Skip to content, or skip to search.

Skip to content, or skip to search.

Jerry Ford and His Flying Circus: A Presidential Diary

The president's homecoming schedule, however, looks the same as it has most days this month, except that he leaves the White House later than usual, at 2:50 P.M. by helicopter to Andrews Air Force Base for the trip on Air Force One: Kent County Airport at 4:35; Calder Plaza for a rally at 5:05 and presentation of homemade cookies and a replica of a Lincoln table; Hospitality Inn for a Republican cocktail party at 6:20; presentation of a Shriner fez at 7:25; meeting with labor leaders at 7:30; meeting with G.O.P. congressional candidates at 7:45; Calvin College for a Republican rally at 8:27 and presentation of a painting and wood-carving; airport at 9:50 and presentation of a Fraternal Order of Police membership; back to Washington at 11:30.

The homecoming seems surprisingly unemotional—or. perhaps. Ford and the people who knew him when are just stolid folk. It is a dreary, rainy night and the president says that "words are inadequate to express everything I feel deep down in my heart." Certainly his words are—and things aren't helped when he pledges "my heart, my soul, my conviction, my dedication" to the election of a congressional candidate named Paul Goebel Jr., who he later admits privately is something of a clod.

Lyman Parks, the mayor of Grand Rapids, opens the ceremonies by thanking Michigan Governor William Milliken for interrupting his busy schedule to come to town, but, curiously, no speaker ever mentions Ford's schedule.

". . . The assumption of the White House press is, 'What the hell, it was Jerry talking about things he doesn't understand'. . ."

The president's delivery is as flat and stumbling as usual, and, as usual, the crowds give him far more applause before he speaks than after. At the Calvin College Republican rally, Christian High School cheerleaders are used to rehearse the crowd's cheering and applause for an hour before Ford arrives. The White House transcript of his remarks is later edited to make a little more sense. The "as delivered" text, for instance, indicates the president said of World War II: "We got involved in a contest between freedom on the one hand and the effort on the part of some to subjugate people on the other." Actually he said, "We got involved in a contest between freedom on the one hand and liberty on the . . . and . . . and . . . and . . . the effort to . . . to the effort on the part of some to subjugate people on the other."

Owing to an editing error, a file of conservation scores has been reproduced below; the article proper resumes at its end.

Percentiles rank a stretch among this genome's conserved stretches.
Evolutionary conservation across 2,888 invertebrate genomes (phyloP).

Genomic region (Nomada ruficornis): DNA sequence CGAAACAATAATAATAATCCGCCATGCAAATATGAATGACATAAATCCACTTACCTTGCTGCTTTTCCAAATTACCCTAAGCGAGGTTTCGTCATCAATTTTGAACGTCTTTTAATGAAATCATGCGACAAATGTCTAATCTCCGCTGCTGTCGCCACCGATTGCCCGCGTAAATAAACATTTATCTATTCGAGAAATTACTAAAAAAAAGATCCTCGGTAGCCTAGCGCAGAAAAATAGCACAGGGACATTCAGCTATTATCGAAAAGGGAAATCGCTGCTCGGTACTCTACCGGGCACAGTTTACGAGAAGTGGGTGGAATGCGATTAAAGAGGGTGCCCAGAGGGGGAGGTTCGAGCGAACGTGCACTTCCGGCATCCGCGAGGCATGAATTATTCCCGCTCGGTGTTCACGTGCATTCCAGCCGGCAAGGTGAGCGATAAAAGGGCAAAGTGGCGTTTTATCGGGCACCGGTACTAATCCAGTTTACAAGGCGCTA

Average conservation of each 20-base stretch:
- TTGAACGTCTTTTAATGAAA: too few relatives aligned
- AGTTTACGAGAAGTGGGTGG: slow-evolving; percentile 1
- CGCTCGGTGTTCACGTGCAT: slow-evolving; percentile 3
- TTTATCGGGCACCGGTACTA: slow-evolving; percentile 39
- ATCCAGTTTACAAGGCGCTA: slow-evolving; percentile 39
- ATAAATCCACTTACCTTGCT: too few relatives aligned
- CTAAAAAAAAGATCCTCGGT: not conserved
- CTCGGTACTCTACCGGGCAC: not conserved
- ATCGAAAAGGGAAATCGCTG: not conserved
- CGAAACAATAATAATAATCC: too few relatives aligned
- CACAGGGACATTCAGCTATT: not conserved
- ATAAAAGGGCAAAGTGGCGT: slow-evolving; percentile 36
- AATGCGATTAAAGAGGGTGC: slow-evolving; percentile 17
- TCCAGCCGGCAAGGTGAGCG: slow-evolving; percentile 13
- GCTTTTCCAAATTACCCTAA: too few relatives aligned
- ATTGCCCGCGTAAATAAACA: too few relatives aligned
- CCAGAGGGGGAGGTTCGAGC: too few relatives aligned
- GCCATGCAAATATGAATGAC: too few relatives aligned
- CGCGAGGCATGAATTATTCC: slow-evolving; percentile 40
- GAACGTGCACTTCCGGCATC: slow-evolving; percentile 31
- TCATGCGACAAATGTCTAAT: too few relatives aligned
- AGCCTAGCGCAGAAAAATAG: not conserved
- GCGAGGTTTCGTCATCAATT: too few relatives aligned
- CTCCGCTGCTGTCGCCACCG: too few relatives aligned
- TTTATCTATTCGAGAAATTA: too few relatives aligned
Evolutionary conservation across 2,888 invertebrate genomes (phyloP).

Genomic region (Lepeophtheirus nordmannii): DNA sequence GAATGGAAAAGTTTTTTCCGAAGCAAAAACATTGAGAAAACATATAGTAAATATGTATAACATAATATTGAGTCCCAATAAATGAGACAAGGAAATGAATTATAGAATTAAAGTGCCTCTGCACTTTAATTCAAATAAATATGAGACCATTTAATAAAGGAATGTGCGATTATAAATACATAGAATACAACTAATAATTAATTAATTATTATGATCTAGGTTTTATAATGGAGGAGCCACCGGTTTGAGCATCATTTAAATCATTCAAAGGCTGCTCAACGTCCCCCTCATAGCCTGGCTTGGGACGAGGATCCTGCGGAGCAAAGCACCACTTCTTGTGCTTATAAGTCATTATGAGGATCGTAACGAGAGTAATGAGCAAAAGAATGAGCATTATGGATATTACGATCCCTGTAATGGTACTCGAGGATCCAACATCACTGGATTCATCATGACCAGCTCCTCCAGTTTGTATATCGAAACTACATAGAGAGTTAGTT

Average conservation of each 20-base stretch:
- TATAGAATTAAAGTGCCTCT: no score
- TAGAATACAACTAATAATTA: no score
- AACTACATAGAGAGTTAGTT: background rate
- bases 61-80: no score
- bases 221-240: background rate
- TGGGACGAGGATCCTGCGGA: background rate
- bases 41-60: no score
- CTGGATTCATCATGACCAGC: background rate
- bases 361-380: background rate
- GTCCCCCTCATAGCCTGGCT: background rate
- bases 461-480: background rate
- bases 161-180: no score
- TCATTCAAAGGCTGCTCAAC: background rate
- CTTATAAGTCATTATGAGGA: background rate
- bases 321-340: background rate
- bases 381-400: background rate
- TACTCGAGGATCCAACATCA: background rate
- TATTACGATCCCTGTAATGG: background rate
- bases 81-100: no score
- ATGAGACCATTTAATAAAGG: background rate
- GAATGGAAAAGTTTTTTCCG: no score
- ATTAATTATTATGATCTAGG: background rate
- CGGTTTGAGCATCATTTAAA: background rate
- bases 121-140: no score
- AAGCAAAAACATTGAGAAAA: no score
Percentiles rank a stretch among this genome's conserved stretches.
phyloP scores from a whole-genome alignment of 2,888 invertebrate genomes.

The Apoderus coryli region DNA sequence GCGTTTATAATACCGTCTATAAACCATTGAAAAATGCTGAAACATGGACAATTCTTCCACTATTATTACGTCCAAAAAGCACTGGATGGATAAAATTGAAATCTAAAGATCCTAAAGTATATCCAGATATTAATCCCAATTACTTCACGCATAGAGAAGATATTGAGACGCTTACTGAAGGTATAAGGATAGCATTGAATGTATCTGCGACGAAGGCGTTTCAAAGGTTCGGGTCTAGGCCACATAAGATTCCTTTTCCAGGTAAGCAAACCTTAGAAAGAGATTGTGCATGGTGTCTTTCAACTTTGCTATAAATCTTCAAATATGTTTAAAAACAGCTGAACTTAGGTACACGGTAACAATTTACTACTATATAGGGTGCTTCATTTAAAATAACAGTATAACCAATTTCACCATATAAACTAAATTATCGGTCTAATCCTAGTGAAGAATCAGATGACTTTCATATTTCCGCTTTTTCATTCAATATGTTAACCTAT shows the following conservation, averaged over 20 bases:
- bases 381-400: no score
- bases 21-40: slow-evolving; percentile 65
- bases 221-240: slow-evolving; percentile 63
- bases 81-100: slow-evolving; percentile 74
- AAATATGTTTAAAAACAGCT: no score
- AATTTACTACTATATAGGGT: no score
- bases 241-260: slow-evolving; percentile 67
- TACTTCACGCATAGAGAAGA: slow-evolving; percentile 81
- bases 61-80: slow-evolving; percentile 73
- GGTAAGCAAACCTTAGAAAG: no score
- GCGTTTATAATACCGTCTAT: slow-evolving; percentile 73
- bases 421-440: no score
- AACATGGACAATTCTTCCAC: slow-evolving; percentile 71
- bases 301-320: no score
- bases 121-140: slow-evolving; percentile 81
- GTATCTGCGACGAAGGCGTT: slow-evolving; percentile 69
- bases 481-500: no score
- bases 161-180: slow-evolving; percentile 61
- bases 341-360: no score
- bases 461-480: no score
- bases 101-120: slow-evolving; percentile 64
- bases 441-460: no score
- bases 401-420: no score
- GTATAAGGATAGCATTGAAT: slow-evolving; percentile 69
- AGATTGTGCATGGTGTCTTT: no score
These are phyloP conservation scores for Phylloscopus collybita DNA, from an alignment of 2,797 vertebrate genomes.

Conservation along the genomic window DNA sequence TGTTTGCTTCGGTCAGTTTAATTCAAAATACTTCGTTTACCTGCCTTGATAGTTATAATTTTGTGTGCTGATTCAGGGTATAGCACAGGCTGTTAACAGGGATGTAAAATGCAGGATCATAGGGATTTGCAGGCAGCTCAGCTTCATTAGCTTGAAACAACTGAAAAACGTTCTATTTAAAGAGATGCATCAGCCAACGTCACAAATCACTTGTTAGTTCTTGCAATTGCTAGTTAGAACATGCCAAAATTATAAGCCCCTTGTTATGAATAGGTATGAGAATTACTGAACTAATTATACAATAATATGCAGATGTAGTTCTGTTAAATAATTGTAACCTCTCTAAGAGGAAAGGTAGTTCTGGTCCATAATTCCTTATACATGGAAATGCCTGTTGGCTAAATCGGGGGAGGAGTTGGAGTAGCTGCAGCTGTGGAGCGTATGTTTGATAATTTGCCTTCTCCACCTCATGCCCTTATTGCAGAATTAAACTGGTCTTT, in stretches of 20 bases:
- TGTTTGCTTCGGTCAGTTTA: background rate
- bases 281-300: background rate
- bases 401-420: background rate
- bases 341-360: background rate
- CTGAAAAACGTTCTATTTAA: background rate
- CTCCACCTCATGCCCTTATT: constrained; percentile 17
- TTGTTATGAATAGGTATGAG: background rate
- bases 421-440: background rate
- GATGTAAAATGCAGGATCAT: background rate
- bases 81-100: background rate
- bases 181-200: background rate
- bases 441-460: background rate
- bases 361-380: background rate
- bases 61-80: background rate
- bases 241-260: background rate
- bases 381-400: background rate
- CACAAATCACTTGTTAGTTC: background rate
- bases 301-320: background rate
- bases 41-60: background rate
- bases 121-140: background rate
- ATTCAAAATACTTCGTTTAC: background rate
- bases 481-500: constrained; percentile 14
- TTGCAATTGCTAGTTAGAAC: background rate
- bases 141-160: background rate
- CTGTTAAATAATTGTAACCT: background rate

Back at Kent County Airport, however, there are several hundred people waiting to see the president in a downpour. With Secret Service agents scrambling to hold an umbrella over him, Ford sloshes through mud and small rain lakes to shake hands for twenty minutes, saying, "Hi . . . Hi . . . Good to see you . . . Thank you." On the plane back to Washington, Nessen says Ford has learned that Nixon is in critical condition in Long Beach but the new president has no plans to visit his predecessor next week in California.

Sioux City, Iowa. Oct. 31.
On the flight from Washington to Sioux City, Nessen says the president has no plans to visit Nixon tomorrow in California. The press secretary also emphasizes that there has been no change in United States policy toward Palestinian refugees, even though the president, at a news conference the day before, had seemed to back off the U.S. position that all negotiations on Israeli-occupied territories on the west bank of the Jordan River must include only Israel and Jordan, by saying: "We, of course, feel there must be a movement toward settlement of the problem between Israel and Egypt on the one hand, between Israel and Jordan or the P.L.O. on the other."

Whatever the president meant by that—he seemed to be equating the legitimacy of Jordan and the Palestine Liberation Organization—the White House press corps doesn't take the thing particularly seriously. The unstated assumption is that Henry Kissinger handles American foreign policy. One senior correspondent says: "What the hell, it was just Jerry talking about things he doesn't understand."

On the ground in Sioux City, Don Stone, the public-relations director of the Northwestern National Bank, is rehearsing crowd cheers: "Now when I say ladies and gentlemen, the president of the United States, I want you to . . ."

When Ford descends to say a few nice words about Wiley Mayne, one of the least impressive members of the House Judiciary Committee, the president says: "A few days ago I went to my hometown. We had a wonderful reception, but I can say without any reservation or qualification, the reception here is just as enthusiastic, just as warm."

That's about right—and people beyond the tenth row are talking to each other in small groups as he says it. Ford tells the crowd not to pay any attention to a Des Moines headline that says FORD HAS NO FARM PLAN. He says he does have a plan and begins to list a series of existing laws and agreements "I will strictly enforce."


Related:

Advertising
Current Issue
Subscribe to New York
Subscribe

Give a Gift

Advertising